Singapore to Koh Samui, total distance 2240km, and if you want to travel non stop it will take you around 33 hrs. Well thats what my GPS says!
I caught the vehicle ferry from DON SAK on the main land, about 70k east of SURAT THANI, it cost 90b and takes about 1.5 hra to THONG YANG on the west coast of SAMUI.
I gave my old mate Ken a call on the mobile and he had arranged a good room 2 minutes from LAMAI BEACH, a brand new appartment building for 600b ($20A) a night, good value for LAMAI. I have always had a good feeling about SAMUI, even though it has got more touristy over the years, perhaps its the hospitality of Ken and his wife Moo or the beautiful sandy beach of LAMAI.
Ken is the manager of the "Weekender Resort" at LAMAI, and also happens to be the Honorary Australian Consol for the area, not bad for a guy in his 70's who came to Thailand to retire! So if your over this way, call in and say hello, he always loves a yap with a fellow Aussy ove a cold VB.
Well I have travelled over 7000k so far, and just when you think you have experienced most crazy things in life. Up comes along the Thailand Traffic Police. As everyone knows who has ridden a motorcycle in Thailand, a helmet is compulsary for the rider only, apparently no one else gets hurt in an accident, even riding 3 up with a baby! Well hardly anyone rides here with a helmet, especially tourists, and I am one of the guilty parties,against all the riding rules that I have abided by in OZ, here I am riding along CHAWANG BEACH in a pair of shorts and sandles, when a German guy rides past shouting out "were is your helmet", I thought "bloody cheeky bastard" and give him the finger, well just around the corner, outside the local police station, the cops have a road block, pulling over all bike riders with no helmet.
There was about 100 people of various nationalities lined up to be booked and fined 200b, including 2 other young Aussies, who found a shop nearby and bought a 6 pack of beer, and merrily downed a few inside the police station, the cops just shook their heads, took our money and let us ride away. Rumours are they use the money for a pissup, and they do it at least once a week.
Well I have been on Koh Samui for the past 2 weeks, and its time to move on, I 've caught up with my old mate Ken, and made a few new friends, got a good tan up, and even went to a Rotary Diner at a 5 star hotel, dressed in one of Ken's old suits, now rember he is 70 years old, 5'8" and a slightly different size than myself, I also had to wear my motorcycle boots, but no one noticed in the dark!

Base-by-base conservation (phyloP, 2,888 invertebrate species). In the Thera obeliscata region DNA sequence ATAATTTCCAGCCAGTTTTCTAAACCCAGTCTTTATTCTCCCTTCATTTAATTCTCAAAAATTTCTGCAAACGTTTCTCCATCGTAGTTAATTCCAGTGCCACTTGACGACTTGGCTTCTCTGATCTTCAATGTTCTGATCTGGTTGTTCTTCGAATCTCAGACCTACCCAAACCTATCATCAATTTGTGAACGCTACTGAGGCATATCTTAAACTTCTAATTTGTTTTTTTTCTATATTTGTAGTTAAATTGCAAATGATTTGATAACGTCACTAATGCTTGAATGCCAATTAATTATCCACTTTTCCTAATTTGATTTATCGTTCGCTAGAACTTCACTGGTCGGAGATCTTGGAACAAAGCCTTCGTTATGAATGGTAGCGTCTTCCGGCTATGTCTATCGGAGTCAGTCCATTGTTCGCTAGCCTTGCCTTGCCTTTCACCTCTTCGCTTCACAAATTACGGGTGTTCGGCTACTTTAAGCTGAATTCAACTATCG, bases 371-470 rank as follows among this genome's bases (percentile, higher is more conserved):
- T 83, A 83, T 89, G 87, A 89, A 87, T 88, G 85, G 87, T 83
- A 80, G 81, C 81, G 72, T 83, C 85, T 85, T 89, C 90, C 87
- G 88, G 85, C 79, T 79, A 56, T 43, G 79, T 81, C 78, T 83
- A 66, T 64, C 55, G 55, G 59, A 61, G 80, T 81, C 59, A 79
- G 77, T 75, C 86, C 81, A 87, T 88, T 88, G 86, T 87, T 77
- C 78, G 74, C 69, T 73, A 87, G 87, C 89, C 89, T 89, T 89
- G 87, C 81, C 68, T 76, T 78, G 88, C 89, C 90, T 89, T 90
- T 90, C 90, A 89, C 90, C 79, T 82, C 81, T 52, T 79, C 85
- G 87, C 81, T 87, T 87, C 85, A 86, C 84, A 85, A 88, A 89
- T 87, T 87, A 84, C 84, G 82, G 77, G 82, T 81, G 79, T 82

THE START OF STAGE 3 - KOH SAMUI TO CHIANG MAI AND BEYOND
I left around 10.30am, just after a huge rain storm, and caught the vehicular ferry for the mainland. After a high speed expressway ride of 583km I arrive at HUA HIN.
This part of the Thai Highway isn't bad, however the abundance of trucks and "Farmer Namtaan's" (that's Brown in Thai) doing 80k is a total contrast to the maniac car and ute drivers doing 140k on the outside lane. I even come across the Thai equivalent to Ozzy road kill, dead dogs every few k's.
Highways in Thailand usually have 2 lanes each way, with a 3m green section in the centre for drainage etc, there is also a small lane on the kerb side for motorcycles, what the locals do, is build a totally illegal makeshift bridge over the centre and surprise you by creeping out behind a small tree on their bikes and play chicken, by crossing the road. They also have a habit of going up the motorcycle lane the wrong way, This lane is also used by cars and the ocassional bulldozer, also going the wrong way!
I arrived in HUA HIN around 7.00pm in the dark, never again will I ride on Thai Highways after dark, they drive even more erratic when the sun goes down. Booked into a good hotel for a few nights, and had a look around the town.
HUA HIN is famous for the Royal Families summer holiday house, and its proximaty to BANGKOK, so it's very popular with the local Thai's. As a beach resort it's ok, tidy compared with some resort towns, the beach is one of those sandy strips that is very flat, so the tide goes out a long way, leaving a long hot walk to the water. it suits the Thai's, because most of them can't swim.